In the first issue of Syria Studies to be published in 2022, we are pleased to share several studies that provide important insights on external—regional and international--aspects of the Syrian conflict. They either represent instances in which the conflict spills over, affecting Syria’s relations with other regional actors or interventions in the conflict by external actors.
In Omnibalancing: the case of Hamas and the Syrian Regime Ashraf Mousa analyses the relation of Hamas with the regime through the lens of Omni-balancing theory. In Understanding a Decade of Syria-Hamas Relations, 2011-2021, Nasrin Akher identifies and explains the key phases and watersheds in the relation of the two. Between them, these two studies provide a thorough analysis of how the negative “spillover” of the Syrian Uprising disrupted a relation that had been a key dimension of the ”Resistance Axis,” with consequences for the regional balance of power.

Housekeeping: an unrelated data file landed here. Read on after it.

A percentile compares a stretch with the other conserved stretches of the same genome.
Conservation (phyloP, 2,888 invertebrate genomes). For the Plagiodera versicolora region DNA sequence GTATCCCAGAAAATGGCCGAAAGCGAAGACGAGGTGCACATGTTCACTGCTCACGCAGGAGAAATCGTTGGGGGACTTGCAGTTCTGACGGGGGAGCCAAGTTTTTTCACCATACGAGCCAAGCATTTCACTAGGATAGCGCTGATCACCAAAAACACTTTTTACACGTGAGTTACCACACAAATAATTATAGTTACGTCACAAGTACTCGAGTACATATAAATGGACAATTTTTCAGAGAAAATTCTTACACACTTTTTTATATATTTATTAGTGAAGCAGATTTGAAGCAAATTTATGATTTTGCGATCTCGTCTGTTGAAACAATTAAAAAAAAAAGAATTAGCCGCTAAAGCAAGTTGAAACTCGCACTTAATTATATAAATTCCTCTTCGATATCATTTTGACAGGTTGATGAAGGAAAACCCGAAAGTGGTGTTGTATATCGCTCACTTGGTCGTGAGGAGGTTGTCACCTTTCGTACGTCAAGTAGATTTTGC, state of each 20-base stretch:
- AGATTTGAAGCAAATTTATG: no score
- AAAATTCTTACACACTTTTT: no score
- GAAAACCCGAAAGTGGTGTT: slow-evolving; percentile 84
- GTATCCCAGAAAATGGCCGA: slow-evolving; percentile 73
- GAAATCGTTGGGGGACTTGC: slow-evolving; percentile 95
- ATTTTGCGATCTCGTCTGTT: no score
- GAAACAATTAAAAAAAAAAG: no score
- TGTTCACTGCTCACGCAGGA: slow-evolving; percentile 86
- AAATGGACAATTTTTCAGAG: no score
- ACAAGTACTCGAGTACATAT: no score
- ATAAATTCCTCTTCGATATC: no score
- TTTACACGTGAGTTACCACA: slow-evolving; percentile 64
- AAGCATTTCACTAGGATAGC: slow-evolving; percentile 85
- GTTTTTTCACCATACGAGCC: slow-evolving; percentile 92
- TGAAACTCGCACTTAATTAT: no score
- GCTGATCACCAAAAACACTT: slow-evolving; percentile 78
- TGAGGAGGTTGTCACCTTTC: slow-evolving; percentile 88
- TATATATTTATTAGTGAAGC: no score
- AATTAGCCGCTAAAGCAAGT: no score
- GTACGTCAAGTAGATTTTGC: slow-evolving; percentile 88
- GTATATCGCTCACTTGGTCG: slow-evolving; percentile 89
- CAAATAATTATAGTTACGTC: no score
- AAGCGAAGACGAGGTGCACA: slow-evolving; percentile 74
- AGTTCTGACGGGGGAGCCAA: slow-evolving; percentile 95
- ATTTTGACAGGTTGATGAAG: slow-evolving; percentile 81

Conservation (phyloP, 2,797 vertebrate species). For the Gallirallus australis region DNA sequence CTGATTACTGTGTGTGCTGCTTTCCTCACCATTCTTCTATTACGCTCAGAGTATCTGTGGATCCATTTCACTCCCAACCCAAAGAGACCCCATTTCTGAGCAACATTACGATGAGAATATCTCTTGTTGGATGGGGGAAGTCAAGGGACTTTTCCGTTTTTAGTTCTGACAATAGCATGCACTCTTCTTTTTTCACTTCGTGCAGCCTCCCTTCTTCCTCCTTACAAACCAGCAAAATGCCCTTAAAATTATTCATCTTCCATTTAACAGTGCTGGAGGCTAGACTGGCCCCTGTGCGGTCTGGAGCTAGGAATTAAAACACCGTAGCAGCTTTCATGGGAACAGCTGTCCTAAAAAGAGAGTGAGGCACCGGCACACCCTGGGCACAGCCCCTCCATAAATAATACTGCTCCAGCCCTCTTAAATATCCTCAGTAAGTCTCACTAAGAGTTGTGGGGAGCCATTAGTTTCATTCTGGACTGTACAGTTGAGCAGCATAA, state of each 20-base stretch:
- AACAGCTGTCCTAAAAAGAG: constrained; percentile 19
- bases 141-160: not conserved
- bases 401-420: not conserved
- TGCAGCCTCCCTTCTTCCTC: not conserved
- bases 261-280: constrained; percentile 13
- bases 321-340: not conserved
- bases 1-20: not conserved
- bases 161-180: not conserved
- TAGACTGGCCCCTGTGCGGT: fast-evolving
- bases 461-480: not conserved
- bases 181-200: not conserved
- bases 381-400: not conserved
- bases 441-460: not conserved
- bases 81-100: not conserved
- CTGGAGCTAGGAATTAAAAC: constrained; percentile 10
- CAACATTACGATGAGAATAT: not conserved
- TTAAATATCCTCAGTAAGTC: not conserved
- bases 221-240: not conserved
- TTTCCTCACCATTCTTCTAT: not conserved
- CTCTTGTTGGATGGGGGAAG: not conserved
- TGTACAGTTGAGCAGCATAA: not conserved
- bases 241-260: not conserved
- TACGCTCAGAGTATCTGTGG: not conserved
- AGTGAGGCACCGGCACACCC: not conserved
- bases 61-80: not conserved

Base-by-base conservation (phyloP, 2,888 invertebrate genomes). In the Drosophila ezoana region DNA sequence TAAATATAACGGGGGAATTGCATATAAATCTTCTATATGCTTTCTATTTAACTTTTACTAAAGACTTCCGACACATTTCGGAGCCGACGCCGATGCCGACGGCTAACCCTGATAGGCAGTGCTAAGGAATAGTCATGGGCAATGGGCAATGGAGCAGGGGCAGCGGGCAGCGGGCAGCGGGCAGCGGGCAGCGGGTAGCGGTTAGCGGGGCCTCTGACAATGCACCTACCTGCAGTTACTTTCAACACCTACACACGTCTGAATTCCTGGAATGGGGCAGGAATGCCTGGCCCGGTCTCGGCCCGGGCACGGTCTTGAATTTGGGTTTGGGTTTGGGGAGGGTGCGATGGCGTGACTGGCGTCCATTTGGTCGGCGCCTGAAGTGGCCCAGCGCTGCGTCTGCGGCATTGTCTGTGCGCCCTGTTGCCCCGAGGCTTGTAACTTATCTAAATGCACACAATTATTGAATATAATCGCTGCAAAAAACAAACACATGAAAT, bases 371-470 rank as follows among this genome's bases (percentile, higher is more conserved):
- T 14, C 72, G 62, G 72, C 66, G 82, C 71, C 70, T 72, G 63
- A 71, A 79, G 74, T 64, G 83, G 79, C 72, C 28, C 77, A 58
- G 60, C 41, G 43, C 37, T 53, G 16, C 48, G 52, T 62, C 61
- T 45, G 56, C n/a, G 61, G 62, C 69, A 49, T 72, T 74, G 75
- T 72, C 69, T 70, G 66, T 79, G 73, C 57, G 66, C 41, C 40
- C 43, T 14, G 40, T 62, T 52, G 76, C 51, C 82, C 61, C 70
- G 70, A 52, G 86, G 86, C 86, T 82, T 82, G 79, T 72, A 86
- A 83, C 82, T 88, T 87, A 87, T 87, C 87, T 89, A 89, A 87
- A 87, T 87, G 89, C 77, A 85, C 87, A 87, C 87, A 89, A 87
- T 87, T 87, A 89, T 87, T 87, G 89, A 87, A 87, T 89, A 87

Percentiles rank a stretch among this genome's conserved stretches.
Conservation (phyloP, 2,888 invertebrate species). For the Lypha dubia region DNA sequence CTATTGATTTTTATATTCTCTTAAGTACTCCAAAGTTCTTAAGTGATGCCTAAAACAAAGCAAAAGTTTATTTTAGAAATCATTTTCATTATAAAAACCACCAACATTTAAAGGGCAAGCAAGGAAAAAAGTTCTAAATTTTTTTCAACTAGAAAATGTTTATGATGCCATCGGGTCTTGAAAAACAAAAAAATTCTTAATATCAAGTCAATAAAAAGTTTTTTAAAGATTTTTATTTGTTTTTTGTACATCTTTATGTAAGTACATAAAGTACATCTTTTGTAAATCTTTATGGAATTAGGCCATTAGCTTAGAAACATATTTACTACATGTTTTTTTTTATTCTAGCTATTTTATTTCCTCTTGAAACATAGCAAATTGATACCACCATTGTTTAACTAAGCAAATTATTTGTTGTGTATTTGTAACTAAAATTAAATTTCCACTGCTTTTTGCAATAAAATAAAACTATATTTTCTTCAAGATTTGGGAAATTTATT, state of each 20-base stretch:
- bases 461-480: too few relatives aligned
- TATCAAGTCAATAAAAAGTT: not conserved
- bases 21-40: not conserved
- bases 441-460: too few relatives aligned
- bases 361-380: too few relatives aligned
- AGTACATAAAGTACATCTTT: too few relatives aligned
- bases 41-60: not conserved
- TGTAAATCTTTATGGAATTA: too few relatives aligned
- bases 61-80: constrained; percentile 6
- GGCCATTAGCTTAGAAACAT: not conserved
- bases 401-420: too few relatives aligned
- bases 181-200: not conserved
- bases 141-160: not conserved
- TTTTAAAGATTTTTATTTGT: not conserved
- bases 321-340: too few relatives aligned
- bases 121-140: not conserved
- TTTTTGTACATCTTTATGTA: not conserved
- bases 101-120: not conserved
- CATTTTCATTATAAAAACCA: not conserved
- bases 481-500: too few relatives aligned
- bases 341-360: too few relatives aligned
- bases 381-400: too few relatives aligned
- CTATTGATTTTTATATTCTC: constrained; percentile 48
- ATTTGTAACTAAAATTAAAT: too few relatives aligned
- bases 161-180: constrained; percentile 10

The third study looks at two external interventions in the conflict that sought to mediate between the parties, one by the United Nations mediators focused on the Geneva process and one by Russia and its Turkish and Iranian partners in the Astana negotiations. It compares the differing impacts of two quite different approaches to mediation. This analysis in located within—and throws new light on--the theoretical debates over approaches to mediation.